People are surprised to hear that I sometimes give away my time for free.
I’ve done pro bono work for charities and have entered into fun pitches where I worked in collaboration with web designers/programmers. I sketch for people, and have created some illustrations for select projects too.
No, I’m not bonkers. I just feel that the more I give, the more I receive. I do not think that giving my work away devalues what I do at all. Because when I give my work away for free, I think of it as a gift from me, to whomever the recipient may be.
You see, I am extremely lucky to have been on the receiving end of such generosity – either from friends or family members (I’m looking at you, V) – that I feel that the best I can do to give back is by paying it forward. If only to remind the world that the kindness of strangers is not just a myth. And that there is still hope for genuine warmth and generosity in spirit.
But how, you ask, is the best way to navigate these choppy waters?
Here’s a simple guideline that I subconsciously adhere to whenever I try to determine about giving away my work for free, and it’s something I share with those who ask:
1. Do it for yourself
This is top on my list – I give things away to improve. I wrote and sent short little articles to the local newspaper when I was a tween. I even drew pictures and sent them in (some of which, to my delight, got published!). I did it because it seemed fun at the time. While I never had publishers knocking on my door or monetary remunerations, writing helped me articulate things better, and when I drew I just know that it was so much fun.
I participated in a collaboration once, where a team of developers needed a logo to go along with a certain web application. I whipped one up and it was fun to see the whole team getting excited about it! It felt good to be able to contribute to a team environment – especially where I had no programming chops to offer – and I would do it again in an instant.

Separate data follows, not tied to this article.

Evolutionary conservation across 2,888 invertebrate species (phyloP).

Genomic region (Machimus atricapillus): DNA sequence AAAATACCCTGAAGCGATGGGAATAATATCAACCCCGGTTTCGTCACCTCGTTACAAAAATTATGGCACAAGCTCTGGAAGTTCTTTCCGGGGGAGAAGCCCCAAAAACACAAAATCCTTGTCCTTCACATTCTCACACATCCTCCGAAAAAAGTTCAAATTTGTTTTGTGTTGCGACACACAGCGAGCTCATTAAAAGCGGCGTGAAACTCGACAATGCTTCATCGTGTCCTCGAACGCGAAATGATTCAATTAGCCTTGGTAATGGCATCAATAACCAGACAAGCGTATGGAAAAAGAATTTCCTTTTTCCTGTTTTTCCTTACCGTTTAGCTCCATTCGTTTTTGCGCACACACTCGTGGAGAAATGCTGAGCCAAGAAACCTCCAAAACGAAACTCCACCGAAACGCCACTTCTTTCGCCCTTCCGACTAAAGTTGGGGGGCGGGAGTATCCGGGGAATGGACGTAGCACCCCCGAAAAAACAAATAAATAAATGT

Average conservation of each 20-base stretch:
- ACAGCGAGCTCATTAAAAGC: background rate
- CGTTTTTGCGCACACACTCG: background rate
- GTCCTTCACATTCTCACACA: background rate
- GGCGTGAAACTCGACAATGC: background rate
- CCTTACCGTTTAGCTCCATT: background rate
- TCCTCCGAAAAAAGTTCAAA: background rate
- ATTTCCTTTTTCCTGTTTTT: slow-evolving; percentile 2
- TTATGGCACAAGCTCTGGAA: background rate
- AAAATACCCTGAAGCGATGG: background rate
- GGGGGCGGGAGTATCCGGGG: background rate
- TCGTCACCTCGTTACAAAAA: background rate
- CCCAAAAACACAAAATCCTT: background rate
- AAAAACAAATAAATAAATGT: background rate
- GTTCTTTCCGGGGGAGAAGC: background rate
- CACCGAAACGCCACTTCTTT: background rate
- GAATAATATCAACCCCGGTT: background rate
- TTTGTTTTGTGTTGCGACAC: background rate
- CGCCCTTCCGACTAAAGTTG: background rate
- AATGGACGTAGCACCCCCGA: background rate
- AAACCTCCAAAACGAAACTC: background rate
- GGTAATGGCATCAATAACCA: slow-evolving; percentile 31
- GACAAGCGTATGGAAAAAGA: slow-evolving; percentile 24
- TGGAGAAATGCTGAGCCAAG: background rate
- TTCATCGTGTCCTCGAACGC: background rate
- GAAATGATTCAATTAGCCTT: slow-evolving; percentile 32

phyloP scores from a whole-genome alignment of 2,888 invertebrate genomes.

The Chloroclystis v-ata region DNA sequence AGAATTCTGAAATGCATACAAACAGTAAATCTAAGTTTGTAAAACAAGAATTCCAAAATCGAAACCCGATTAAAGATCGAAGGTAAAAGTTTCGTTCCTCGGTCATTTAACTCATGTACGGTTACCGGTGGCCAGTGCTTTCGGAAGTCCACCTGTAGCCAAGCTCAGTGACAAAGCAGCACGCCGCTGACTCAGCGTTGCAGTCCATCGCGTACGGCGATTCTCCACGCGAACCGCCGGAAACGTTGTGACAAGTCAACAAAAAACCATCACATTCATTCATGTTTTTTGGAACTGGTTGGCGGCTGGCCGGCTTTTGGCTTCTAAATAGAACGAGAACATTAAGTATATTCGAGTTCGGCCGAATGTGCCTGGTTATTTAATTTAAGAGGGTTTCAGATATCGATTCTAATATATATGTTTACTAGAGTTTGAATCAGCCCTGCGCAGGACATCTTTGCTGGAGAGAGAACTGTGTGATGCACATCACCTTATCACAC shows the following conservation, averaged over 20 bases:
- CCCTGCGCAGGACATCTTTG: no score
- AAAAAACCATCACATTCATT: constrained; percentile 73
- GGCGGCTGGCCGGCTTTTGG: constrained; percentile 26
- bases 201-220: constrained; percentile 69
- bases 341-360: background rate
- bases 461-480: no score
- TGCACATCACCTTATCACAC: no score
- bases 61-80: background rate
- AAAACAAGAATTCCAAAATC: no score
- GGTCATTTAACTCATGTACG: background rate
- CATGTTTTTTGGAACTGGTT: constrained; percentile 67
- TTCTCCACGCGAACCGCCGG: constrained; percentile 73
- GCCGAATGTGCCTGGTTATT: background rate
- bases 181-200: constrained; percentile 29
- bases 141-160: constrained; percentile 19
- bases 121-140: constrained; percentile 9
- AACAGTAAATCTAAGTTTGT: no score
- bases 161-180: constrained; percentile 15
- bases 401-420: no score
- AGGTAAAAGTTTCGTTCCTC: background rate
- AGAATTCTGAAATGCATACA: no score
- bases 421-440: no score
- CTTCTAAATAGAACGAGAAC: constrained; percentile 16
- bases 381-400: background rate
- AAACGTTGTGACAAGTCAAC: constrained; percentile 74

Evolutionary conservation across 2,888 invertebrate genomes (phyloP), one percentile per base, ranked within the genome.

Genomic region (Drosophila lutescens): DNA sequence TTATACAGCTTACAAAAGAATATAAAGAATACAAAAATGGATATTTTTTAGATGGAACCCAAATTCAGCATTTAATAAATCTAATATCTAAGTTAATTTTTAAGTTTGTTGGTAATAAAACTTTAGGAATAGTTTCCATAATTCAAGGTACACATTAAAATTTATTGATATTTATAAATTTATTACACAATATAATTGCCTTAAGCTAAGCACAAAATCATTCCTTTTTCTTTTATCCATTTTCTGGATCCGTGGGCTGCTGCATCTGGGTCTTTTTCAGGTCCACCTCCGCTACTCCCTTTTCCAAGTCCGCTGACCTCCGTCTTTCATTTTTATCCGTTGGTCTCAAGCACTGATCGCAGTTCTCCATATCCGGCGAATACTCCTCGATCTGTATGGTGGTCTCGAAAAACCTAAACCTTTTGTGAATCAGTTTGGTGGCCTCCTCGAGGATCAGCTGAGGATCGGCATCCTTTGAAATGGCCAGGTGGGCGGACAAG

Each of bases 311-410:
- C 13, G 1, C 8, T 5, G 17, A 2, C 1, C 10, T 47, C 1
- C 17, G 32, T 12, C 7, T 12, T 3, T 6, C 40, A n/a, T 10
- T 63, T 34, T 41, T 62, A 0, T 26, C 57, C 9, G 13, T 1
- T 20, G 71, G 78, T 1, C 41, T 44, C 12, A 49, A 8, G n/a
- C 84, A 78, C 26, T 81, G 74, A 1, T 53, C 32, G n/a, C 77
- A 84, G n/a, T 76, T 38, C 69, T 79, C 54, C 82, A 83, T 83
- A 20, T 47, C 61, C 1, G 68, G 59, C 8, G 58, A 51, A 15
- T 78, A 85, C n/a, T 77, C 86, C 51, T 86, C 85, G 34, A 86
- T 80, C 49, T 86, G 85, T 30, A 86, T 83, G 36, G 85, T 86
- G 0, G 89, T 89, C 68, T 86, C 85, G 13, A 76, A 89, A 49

But here’s the thing. Some people assume that because you’re having fun, it should be reward enough. This is insulting on many levels (yes, they might have pointed out the obvious, but they don’t need to rub it in) but the point is that such behavior is condescending, rude; and should not be tolerated.
2. It’s for a good cause.
I raised my hand to help out a charity organization with a logo for their new fund-raining and awareness campaign. It felt good, I learned quite a few things along the way and it helped me build connections.
3. You like the person.
It’s super simple, this one. Maybe I’m too generous – but if I like someone and we clicked, I’m more inclined to say yes. Maybe I like their idea. Maybe I like their cause. But most probably, it’s because I want to show my support, especially to those who might not be able to afford what I am able to offer right there and then. I’ve also done barters with a few acquaintances, and instead of paying cash, we exchange things or services; which is tremendously helpful if the barter was out of a mutual need!
4. You have a bit of time to spare
Now, this one doesn’t happen very often (the part about me having time to spare), but instead of filling my time worrying about paying the bills, I’d rather have something to busy myself with (but only if point #1, #2 & #3 applies!) so maybe you might want to think about it from this perspective too.
So don’t worry about giving away your time and skills for free. You just might be surprised at what you’ll get back in return, especially when you least expect it.
Share with us: what would it take to give away your time and expertise for free?